Setting forth concepts related to weighing and measuring meant developing both practical and philosophical links with the world. When ancient civilizations used seeds produced in the fertile soils of Mesopotamia to establish the first units of weight, the observations they made in relation to the act of measuring created a springboard for civilizations to thrive. The 2nd millennium BC saw the frontiers of discovery advancing along the trade routes between Mesopotamia and Anatolia.
While the fascination with precision in weighing and measuring continued, there was a corresponding migration of myths from the realms of the gods to the land of mortals, and concepts like truth and justice became associated with the balancing of the suspended pans of weighing scales. In ancient Egypt the sins of the deceased were weighed on a set of scales, while in ancient Greek and Roman cultures, the weighing scale was a symbol of justice and an indispensable illustrative element in the depiction of gods and goddesses. In Byzantine society, too, the act of just and accurate weighing resonated deeply with ethical sensibilities and recalled the weighing of souls. And in the Ottoman Empire, precise weighing represented the foundations of trust, not only in trade but also just as notably in religious life.
“Man is the measure of all things: of the things that are, that they are, of the things that are not, that they are not,” proclaimed Protagoras. The endeavor to measure the world with a handful of units brought forth the capacity to recreate it in the abstract. As the measurement of discovery became the substance of myths, weighing and measuring, beyond being mere physical actions, became an important means of self-expression to those captivated by the universe and what lay beyond the boundaries of knowledge.
With a selection of objects from the Suna and İnan Kıraç Foundation Anatolian Weights and Measures Collection, The Art of Weights and Measures aims to explore, through the eyes of civilizations, gods, merchants, master craftsmen, and their apprentices from the 2nd millennium BC to the present day, how weights and measures have shaped economies, cultures, and intercultural relations, their impact on social dynamics of trust, and their journey towards becoming standardized units.
In the second speech of the series, Prof. İlknur Taş will explain, to the extent allowed by the modern concepts we use to perceive our world, the measures and measurements used by the Hittite State and the mathematical concepts that ultimately emerged.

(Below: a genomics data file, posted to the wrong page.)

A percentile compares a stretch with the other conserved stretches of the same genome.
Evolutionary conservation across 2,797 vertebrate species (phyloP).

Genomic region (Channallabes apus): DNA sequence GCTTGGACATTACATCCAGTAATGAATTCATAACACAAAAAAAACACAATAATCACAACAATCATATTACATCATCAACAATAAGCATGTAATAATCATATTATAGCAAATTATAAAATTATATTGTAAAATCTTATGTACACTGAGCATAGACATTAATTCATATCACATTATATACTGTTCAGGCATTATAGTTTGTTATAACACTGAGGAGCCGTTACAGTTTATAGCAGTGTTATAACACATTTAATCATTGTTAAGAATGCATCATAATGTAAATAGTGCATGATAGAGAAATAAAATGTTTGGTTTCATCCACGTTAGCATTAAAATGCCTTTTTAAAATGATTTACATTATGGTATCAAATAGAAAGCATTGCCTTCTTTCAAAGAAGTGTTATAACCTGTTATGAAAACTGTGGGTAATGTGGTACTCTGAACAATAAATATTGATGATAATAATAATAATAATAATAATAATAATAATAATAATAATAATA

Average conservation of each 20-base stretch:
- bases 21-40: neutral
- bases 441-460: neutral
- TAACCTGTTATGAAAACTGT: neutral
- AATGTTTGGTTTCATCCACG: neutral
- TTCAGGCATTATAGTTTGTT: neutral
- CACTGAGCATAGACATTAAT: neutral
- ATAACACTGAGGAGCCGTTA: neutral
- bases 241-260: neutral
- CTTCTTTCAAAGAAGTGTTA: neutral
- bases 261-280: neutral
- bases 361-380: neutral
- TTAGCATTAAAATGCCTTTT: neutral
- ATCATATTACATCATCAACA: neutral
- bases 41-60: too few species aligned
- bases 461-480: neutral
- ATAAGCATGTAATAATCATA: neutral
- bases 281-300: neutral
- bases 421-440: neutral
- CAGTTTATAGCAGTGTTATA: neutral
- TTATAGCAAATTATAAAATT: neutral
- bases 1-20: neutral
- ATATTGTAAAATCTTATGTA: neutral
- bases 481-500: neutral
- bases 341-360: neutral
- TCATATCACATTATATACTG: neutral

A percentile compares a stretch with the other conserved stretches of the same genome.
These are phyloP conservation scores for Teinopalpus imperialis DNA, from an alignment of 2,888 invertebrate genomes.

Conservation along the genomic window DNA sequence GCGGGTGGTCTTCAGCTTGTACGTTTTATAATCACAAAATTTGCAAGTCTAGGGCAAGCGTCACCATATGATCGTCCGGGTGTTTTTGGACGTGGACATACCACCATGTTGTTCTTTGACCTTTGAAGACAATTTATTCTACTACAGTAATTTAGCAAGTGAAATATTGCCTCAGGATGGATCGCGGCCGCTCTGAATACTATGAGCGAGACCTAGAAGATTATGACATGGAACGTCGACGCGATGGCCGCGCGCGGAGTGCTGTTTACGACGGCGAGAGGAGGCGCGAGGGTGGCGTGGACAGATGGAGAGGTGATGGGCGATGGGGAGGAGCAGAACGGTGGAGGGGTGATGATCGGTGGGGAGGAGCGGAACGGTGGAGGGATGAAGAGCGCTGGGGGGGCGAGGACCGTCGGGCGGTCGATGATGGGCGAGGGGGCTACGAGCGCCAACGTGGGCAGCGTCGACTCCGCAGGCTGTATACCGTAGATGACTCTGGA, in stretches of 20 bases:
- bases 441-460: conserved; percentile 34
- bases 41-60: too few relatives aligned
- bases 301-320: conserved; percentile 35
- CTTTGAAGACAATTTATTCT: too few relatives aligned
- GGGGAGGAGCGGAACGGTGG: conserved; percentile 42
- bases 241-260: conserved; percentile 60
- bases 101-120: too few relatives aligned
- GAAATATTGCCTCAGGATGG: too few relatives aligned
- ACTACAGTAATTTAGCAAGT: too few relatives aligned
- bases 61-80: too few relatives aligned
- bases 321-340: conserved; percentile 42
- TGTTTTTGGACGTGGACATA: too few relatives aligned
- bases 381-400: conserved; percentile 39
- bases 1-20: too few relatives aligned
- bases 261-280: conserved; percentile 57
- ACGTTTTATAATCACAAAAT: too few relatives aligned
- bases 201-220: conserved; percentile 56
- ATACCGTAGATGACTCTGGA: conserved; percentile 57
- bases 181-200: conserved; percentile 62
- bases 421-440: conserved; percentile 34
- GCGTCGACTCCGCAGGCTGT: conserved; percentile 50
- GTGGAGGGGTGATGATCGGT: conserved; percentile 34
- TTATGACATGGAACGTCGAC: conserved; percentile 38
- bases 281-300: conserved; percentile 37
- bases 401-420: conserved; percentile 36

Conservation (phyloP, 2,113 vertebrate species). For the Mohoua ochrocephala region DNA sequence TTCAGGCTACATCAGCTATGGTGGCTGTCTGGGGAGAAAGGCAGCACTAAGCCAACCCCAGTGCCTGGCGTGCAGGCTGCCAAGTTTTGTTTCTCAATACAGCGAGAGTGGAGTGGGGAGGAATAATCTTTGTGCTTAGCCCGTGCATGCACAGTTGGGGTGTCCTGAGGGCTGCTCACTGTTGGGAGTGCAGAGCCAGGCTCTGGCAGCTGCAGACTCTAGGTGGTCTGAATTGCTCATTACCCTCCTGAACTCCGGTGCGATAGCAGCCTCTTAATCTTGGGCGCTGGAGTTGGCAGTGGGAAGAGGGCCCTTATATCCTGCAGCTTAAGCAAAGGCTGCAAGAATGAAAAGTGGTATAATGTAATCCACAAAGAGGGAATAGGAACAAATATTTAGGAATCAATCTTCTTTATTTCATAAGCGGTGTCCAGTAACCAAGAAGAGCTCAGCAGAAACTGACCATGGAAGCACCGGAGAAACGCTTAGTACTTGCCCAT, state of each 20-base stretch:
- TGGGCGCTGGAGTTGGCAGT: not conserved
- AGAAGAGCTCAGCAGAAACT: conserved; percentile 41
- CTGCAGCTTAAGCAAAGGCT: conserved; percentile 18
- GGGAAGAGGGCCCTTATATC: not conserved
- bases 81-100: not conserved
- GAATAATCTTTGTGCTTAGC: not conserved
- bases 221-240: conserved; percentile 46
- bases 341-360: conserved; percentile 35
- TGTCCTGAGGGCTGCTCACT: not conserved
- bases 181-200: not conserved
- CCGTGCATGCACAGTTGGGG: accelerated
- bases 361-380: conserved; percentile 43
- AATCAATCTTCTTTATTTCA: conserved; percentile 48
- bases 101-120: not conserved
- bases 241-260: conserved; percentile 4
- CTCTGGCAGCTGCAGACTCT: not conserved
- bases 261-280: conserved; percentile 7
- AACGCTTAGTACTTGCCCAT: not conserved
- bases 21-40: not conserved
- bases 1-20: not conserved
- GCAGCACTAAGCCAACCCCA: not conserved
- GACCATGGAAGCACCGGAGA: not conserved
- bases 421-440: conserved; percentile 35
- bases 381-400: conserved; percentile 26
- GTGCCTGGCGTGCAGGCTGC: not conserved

The Art of Weights and Measures exhibition, featuring a selection from the Suna and İnan Kıraç Foundation’s Anatolian Weights and Measures Collection, aims to explore the economy, culture, intercultural system relations, the dynamics of public trust and the journey of standardization of units, anchored around weights and measuring instruments, through the eyes of civilizations, gods, merchants, masters and apprentices, from the 2nd millennium BCE to the present, and sheds light on the transformations and continuities.
Running parallel to the permanent and temporary exhibitions, Pera Learning organizes creative and fun Online Learning Programs for school group (preschool, primary, middle and high school) students.
Pera Museum Learning Programs are organizing online exhibition tours for Suna and İnan Kıraç Foundation Pera Museum Collection Exhibitions for teachers from all disciplines on 24 November 2021.
In a bid to review the International System of Units (SI), the International Bureau of Weights and Measures gathered at the 26th General Conference on Weights and Measures on November 16, 2018. Sixty member states have voted for changing four out of seven basic units of measurement. The kilogram is among the modified. Before describing the key points, let us have a closer look into the kilogram and its history.
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